) -- After showing no change in July, inflation was restrained in August, as consumer prices ticked only a bit higher, driven mostly by higher gasoline prices.

On Wednesday morning, the Labor Department said its consumer price index went higher by 0.4% last month, which is just slightly more than the 0.3% rise expected by analysts surveyed by Thomson Reuters. Gasoline costs were the biggest culprit, with prices rising 9.1% during the month.

Even so, after stripping out volatile food and energy prices, the department said core prices fell in line with inflation expectations, rising only 0.1%.

A 1.3% drop in new vehicle prices offset price jumps in areas like lodging, air fares and used cars, because rebates from the government's so-called "cash for clunkers" program weighed down new car prices. Drops in apparel and communication also dragged on overall prices.

The report went on to show that consumer prices have fallen off by 1.5% since a year ago. Though core prices rose by 1.4%, the move marks the slimmest 12-month jump since February 2004, according to the Department.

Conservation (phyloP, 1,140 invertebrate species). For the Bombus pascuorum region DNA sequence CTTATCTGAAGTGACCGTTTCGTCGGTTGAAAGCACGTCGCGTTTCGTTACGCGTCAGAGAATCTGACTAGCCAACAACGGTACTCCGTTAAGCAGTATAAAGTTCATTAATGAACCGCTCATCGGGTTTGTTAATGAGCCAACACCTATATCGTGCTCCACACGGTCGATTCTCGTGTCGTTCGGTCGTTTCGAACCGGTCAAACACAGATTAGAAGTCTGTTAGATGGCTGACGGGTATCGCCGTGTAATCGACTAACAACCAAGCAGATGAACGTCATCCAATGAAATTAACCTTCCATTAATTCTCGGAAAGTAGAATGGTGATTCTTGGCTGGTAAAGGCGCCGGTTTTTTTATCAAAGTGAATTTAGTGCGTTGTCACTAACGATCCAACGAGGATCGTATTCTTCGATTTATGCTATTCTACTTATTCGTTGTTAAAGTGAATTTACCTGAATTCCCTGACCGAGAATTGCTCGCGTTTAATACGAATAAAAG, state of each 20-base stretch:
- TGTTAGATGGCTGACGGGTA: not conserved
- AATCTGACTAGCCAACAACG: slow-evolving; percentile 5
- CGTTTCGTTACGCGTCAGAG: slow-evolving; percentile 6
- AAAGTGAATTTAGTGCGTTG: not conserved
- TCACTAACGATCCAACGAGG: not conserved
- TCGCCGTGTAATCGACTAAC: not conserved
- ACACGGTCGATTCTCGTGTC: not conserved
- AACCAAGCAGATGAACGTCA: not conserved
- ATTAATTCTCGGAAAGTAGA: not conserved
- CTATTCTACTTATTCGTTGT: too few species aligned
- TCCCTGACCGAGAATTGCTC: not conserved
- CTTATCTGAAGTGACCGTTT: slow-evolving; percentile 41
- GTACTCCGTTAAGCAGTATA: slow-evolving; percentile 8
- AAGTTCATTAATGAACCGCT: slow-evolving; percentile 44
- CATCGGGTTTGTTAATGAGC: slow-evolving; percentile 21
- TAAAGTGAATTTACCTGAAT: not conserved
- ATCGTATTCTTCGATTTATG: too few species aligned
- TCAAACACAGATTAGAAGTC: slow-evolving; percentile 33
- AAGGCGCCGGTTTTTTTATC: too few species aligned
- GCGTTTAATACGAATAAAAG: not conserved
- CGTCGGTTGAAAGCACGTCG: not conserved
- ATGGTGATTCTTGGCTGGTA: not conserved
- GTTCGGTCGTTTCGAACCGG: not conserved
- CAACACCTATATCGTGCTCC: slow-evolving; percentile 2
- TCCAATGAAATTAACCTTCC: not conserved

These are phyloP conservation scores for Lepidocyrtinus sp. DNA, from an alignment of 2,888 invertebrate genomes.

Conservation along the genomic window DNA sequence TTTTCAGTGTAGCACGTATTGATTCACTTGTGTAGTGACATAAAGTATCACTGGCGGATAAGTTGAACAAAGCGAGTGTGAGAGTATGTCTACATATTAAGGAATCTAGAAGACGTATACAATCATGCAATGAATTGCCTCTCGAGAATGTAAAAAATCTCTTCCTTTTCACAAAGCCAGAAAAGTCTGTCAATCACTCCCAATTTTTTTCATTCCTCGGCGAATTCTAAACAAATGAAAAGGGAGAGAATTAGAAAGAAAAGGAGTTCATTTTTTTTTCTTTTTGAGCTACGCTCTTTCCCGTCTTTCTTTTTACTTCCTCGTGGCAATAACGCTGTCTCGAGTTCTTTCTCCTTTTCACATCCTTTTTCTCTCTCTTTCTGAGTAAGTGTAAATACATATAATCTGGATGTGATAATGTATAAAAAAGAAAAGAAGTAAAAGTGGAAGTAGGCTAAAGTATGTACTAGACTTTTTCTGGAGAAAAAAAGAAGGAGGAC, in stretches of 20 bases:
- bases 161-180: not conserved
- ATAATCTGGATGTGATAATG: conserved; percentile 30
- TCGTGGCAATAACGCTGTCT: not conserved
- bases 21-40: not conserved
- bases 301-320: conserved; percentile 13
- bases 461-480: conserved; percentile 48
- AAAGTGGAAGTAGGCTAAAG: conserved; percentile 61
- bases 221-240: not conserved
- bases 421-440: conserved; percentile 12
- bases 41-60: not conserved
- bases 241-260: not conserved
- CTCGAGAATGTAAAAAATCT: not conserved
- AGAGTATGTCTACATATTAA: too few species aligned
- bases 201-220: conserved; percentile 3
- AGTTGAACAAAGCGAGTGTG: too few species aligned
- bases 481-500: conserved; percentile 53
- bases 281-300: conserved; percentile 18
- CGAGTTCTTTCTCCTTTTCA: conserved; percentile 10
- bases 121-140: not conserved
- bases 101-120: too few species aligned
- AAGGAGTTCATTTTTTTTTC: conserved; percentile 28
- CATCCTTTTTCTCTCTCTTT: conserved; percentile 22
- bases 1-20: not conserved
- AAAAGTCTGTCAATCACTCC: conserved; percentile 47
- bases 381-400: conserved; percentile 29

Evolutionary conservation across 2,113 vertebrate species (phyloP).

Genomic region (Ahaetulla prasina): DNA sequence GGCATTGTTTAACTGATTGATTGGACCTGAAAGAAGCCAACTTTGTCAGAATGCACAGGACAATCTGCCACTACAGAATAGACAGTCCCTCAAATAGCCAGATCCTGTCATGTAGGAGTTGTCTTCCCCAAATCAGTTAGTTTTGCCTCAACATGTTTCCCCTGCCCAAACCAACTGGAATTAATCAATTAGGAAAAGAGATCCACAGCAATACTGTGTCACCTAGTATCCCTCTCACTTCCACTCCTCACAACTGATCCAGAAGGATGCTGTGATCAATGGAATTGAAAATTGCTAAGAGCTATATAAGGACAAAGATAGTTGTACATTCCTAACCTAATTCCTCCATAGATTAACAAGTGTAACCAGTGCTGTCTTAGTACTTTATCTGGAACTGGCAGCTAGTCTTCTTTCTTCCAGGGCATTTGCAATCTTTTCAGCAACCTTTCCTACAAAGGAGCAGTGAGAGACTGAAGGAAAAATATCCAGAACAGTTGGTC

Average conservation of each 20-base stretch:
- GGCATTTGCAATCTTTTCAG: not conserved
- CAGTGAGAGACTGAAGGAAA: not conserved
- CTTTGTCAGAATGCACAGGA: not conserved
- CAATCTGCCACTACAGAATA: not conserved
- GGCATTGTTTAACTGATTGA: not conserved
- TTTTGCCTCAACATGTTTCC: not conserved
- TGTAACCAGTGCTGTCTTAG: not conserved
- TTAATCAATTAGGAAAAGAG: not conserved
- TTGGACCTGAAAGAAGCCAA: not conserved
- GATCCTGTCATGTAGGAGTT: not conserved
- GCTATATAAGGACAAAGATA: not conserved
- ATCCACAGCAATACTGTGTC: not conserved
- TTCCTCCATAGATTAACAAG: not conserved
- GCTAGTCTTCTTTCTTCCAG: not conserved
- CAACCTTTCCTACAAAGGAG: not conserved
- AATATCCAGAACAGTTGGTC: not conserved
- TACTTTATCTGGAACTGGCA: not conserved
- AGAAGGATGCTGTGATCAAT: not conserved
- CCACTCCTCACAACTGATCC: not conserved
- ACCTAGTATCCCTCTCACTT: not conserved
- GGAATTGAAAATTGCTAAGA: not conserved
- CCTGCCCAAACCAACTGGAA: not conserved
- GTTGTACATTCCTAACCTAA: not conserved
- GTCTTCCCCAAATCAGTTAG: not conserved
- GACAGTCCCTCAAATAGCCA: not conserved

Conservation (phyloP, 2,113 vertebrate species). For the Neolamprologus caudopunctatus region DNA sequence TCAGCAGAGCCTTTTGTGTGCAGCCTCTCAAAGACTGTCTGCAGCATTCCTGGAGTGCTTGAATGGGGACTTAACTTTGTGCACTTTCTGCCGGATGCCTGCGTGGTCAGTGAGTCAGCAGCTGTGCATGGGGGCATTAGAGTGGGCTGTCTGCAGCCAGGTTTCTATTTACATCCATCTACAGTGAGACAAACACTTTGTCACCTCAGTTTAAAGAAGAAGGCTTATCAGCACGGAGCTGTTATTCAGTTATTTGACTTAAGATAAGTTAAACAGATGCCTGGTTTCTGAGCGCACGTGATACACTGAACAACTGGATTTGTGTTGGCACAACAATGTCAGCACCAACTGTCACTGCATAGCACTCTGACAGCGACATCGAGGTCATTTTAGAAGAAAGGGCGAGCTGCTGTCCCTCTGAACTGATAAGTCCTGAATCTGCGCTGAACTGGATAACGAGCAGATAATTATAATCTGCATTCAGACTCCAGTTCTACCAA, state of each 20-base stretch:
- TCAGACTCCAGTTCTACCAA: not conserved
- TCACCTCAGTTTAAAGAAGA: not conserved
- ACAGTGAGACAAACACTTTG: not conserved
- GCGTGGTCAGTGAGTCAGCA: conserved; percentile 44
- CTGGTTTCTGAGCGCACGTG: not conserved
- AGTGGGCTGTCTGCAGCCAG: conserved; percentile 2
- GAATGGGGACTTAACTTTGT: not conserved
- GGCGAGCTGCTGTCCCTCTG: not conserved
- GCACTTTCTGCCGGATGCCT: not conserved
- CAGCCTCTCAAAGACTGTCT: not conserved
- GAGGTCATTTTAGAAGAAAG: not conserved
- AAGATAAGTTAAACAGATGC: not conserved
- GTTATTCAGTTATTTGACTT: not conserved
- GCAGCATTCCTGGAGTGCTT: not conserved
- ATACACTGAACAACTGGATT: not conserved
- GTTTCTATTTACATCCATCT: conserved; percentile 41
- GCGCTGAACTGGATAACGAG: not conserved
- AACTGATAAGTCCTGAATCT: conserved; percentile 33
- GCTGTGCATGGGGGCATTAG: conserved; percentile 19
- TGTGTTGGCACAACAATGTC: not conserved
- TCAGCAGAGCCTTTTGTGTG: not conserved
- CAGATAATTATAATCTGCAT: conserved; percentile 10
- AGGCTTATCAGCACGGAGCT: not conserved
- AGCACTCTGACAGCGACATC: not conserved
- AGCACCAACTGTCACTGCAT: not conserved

On Tuesday, released figures also showed other signs from the consumer realm.

Retail sales jumped 2.7% in August, led mostly by better auto sales from the government's "cash-for-clunkers." A Commerce Department report on business inventories showed a

1% decline, but the report also said retail sales climbed by 0.1% in July.

Elsewhere, data also showed a

1.7% jump in wholesale prices, led chiefly, again, by a surge in gasoline prices.


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-- Written by Sung Moss in New York

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